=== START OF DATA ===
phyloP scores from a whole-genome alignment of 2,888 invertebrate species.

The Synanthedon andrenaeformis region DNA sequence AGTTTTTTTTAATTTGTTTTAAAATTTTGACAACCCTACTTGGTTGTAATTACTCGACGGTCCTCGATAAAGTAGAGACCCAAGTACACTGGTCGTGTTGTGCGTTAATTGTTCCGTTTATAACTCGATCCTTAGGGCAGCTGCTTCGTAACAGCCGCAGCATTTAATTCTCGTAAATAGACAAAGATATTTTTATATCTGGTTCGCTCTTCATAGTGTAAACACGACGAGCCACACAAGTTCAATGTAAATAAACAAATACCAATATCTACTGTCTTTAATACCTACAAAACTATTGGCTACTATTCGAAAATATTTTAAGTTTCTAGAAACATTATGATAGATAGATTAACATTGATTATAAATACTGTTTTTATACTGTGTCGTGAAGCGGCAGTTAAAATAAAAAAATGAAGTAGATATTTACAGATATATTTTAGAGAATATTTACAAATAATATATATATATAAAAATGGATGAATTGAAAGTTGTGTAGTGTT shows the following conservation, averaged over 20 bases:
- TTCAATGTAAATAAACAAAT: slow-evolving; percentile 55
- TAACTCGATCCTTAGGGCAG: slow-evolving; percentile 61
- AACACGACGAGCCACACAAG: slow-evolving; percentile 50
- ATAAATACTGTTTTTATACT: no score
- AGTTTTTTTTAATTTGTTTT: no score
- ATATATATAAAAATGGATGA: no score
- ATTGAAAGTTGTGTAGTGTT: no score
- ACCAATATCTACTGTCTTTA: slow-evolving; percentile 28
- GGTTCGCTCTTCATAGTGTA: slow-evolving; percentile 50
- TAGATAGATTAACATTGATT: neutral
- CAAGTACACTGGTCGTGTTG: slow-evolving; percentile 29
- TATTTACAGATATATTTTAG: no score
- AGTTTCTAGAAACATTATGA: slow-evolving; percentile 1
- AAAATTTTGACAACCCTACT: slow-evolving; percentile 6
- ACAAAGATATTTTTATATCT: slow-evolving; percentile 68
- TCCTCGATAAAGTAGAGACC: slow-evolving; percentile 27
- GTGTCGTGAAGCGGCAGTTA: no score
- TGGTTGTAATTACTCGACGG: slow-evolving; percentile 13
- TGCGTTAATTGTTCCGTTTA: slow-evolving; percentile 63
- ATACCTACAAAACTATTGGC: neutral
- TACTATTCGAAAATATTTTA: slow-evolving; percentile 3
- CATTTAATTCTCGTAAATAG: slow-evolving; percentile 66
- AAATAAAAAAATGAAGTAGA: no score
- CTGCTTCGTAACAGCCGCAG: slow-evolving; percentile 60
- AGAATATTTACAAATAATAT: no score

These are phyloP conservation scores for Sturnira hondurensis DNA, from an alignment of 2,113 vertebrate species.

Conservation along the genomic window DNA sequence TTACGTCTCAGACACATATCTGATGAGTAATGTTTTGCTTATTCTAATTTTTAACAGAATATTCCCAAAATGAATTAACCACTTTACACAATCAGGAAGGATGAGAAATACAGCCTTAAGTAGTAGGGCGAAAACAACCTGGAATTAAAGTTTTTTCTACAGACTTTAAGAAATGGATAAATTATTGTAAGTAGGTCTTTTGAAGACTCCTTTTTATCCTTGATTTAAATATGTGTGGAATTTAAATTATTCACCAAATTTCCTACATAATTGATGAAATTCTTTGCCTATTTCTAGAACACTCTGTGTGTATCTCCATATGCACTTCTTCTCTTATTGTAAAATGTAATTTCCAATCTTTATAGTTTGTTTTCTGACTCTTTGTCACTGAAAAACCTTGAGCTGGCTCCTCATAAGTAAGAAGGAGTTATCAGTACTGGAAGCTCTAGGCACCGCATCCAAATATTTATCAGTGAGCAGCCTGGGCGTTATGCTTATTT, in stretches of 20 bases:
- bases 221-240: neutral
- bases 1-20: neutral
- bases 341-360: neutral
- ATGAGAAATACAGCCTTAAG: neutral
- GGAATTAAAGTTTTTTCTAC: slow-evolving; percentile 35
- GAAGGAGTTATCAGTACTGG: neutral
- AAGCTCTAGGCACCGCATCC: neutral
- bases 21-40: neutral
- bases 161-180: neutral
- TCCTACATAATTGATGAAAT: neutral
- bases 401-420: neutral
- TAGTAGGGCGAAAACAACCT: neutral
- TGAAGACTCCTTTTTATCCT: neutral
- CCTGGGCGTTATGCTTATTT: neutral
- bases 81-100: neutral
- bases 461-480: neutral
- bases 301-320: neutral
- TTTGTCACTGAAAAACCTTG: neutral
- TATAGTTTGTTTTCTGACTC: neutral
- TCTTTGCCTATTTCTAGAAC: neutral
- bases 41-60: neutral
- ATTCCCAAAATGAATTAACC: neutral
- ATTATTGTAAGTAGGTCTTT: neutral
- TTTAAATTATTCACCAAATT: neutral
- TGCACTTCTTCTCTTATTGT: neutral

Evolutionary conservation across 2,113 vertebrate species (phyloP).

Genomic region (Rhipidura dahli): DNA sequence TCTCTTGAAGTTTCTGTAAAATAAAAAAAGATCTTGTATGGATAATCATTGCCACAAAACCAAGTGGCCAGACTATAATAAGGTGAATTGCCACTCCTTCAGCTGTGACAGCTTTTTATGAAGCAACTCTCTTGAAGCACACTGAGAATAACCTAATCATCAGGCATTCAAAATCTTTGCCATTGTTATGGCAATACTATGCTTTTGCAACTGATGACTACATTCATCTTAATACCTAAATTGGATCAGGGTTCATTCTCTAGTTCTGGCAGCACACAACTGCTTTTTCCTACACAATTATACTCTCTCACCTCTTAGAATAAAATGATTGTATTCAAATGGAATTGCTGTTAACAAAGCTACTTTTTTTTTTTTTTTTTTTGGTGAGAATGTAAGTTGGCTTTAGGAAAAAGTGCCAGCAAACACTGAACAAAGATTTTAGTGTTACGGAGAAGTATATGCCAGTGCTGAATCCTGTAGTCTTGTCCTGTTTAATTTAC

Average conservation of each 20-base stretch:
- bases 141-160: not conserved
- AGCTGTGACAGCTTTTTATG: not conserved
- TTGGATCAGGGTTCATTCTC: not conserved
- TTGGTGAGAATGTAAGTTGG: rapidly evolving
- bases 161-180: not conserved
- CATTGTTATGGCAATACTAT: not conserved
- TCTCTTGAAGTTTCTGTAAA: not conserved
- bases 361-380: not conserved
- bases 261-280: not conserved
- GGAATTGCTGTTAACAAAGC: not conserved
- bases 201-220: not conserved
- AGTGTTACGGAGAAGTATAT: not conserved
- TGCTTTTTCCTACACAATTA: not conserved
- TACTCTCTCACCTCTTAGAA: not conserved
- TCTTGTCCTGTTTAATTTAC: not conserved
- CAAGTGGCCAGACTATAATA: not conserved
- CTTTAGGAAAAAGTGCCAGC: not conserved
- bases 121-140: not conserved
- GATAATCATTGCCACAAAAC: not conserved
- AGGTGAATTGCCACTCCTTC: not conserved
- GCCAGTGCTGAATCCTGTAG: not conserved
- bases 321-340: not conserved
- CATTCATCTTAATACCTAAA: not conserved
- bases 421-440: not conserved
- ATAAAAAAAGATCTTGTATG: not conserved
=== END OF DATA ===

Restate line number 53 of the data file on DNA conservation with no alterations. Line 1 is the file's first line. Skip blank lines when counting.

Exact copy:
- TTTAAATTATTCACCAAATT: neutral